Secured loans v personal guarantees – some important differences and implications
It is very common for business loans, especially to fairly new businesses or small businesses, to involve some form of security or guarantee. Understandably, especially in the case of a personal guarantee, generally sought from a director in a business where the shareholders are also directors, this causes considerable worry and concern.
A common question asked by directors of small companies seeking business loans is whether a lender will only demand company security or a personal guarantee or perhaps both. The answer is it all depends on what security can be offered by the corporate entity and borrowers should seek to negotiate where possible and certainly get good legal advice.
It is worth noting that the main difference between taking security and a personal guarantee is that security generally relates to taking a charge over a specific asset (although a debenture or what is called a fixed and floating charge are also possible against company assets generally). A guarantee is not attached to anything as such, it is effectively a monetary promise.
Charge over director property?
It may also not be a choice for a lender between taking security over a company asset and requiring a personal guarantee. If directors own a property, a lender may also seek a charge over that property.
Things to look out for with personal guarantees
- Always try to limit a Personal Guarantee – from a borrower perspective the worst possible scenario is to agree an “all monies guarantee” which means guaranteeing all borrowing by the company. A personal guarantee may be required by a bank to support an overdraft or loan. The person giving the guarantee thinks that when then overdraft is cancelled or the loan is paid off, the guarantee necessarily falls away with it. This is incorrect. Later borrowings by the company would in theory continue to be guaranteed and that guarantee can be called in. Guarantees can be limited by time or overall amount, subject to negotiation. At the very least, if giving a personal guarantee which is not clearly limited, it’s important to check how you can cancel it, to make diary reminders to check and to seek to cancel it, if allowed under the personal guarantee document, at a time when the borrowing is ended or at zero.
- Joint and several liability – in many scenarios a lender to a corporate entity may require that more than 1 director gives a personal guarantee. In that situation, usually the guarantee will be drafted on a joint and several basis. This means both guarantors are jointly but also separately liable. In practical terms, there is no requirement for the lender, where there is default by the company, to go after both guarantors to the same extent or in fact to go after both at all. The lender can choose the easiest target and just pursue 1 of the guarantors for the liability. Consequently, where there are several guarantors on a joint and several basis, they are well advised to insist on cross guarantees or indemnities from each other, so that if only 1 guarantor ends up paying the full liability, he or she has a contractual right to pursue the other guarantors for their share.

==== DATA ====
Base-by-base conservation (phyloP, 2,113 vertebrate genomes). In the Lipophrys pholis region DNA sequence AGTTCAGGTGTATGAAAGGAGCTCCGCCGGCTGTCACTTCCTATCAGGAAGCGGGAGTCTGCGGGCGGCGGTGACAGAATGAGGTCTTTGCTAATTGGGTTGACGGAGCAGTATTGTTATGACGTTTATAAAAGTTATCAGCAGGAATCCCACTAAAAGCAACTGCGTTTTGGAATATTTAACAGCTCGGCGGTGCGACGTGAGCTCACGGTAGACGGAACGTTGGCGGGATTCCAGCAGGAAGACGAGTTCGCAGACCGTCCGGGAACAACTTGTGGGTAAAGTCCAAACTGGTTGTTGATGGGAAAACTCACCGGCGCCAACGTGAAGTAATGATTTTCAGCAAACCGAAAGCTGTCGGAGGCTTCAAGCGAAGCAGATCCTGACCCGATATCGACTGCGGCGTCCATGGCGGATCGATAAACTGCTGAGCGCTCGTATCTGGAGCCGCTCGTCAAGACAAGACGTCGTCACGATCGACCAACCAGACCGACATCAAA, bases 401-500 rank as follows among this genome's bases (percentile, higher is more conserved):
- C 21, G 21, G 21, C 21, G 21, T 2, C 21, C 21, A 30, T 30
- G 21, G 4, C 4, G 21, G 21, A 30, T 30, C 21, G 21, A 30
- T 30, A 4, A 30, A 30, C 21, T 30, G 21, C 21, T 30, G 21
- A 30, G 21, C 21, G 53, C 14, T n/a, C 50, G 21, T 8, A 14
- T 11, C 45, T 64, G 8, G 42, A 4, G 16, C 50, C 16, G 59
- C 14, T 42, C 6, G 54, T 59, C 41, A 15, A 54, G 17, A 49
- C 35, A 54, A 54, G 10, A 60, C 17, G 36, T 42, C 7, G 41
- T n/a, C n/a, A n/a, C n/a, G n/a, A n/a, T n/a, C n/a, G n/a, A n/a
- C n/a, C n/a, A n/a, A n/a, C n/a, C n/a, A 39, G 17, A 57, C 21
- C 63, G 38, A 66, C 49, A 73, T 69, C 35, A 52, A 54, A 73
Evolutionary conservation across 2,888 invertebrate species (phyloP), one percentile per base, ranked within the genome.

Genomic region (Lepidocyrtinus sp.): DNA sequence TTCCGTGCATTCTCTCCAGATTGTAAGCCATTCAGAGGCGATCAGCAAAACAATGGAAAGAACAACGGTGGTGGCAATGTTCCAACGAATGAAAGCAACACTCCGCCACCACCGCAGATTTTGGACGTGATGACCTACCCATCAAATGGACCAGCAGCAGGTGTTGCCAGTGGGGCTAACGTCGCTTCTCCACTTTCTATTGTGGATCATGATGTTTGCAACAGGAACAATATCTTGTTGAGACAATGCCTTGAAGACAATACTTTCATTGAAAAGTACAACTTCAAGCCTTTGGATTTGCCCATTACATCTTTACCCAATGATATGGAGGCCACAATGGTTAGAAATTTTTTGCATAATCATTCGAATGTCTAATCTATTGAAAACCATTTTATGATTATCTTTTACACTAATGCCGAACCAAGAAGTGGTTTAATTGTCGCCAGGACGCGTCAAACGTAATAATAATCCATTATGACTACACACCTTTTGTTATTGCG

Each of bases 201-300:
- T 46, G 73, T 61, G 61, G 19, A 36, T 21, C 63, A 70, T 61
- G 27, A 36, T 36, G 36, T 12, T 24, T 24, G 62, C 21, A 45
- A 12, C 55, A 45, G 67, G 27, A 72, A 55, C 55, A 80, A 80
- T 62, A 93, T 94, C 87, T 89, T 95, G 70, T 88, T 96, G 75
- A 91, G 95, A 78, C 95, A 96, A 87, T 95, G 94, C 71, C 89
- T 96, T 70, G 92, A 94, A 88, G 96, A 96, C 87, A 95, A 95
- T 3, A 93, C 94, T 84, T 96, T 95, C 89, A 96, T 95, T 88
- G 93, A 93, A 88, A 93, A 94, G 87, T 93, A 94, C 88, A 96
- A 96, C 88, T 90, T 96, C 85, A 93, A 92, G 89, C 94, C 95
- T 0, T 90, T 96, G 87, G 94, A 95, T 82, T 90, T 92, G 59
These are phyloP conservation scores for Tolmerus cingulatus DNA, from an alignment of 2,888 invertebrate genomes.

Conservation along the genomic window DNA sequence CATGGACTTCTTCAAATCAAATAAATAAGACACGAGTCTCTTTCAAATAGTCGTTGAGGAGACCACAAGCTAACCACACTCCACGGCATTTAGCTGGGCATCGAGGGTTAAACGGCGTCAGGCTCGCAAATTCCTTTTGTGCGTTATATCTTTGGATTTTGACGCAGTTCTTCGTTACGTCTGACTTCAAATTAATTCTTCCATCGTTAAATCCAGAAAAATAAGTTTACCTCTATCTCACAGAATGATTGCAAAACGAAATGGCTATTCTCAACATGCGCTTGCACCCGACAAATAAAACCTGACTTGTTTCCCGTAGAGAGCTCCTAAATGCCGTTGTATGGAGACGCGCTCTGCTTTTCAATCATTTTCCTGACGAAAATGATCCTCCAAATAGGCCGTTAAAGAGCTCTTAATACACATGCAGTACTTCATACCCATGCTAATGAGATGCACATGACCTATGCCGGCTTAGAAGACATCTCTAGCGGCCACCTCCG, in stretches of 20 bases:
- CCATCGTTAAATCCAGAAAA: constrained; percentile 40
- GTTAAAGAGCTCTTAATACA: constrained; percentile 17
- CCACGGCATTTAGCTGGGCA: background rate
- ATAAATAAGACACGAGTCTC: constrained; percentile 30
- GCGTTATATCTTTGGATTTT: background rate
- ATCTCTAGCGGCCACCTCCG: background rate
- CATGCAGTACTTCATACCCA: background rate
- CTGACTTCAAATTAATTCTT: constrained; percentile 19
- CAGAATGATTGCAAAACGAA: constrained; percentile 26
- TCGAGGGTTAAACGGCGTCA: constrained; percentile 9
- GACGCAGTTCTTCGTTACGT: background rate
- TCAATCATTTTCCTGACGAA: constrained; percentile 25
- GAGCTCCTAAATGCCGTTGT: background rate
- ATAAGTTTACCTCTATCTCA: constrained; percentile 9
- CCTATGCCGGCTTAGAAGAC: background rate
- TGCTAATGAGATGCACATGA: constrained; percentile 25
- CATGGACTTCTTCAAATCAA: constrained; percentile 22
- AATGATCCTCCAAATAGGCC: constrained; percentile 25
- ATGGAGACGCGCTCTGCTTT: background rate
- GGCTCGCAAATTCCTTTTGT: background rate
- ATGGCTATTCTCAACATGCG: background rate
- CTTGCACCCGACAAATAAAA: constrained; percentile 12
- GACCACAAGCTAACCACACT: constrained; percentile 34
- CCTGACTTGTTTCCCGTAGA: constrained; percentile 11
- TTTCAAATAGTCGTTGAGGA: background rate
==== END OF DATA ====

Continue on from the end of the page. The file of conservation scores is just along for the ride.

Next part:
- Primary or secondary obligation? – if the former, this imposes an obligation on the guarantor to meet any default by borrower under the contract. A secondary obligation instead imposes an obligation that the company pays for it’s borrowings. In practical terms, default under a primary guarantee entitles the lender to go after the guarantor for the default sum. With a secondary guarantee the lender must sue for breach of contract and importantly must demonstrate loss caused by the breach, including mitigation of loss. The amount recoverable here may well be different form 0the sum demanded and recoverable under a primary obligation.
- Regularise and protect your position with the company – personal guarantees are commonly sought from directors of the borrowing company but where a lender does not believe the director has assets, a suitable external person may have to agree to guarantee the borrowing. Typically, this will be a close relative of a director. Even if the guarantor is a director, things can and do change within companies. Unless the company is fully controlled by a single director and that person gives the guarantee, protection should be sought from the company. This can be an indemnity in favour of the guarantor but almost as important is a contractual right for a guarantor to be kept informed of the company’s financial position, the status of the loan supported by the guarantee i.e evidence of payments being and up to date, notice of any defaults, regular management or other accounts information and protection against changes in control of the business such as restriction of new directors being appointed, restriction on dividends until loans are paid off and so on.
For advice on corporate borrowing, unsecured or secured business loans, personal guarantees or legal advice on a dispute regarding any of these aspects, get in touch with Ben Jones, who has considerable experience in this area of law.
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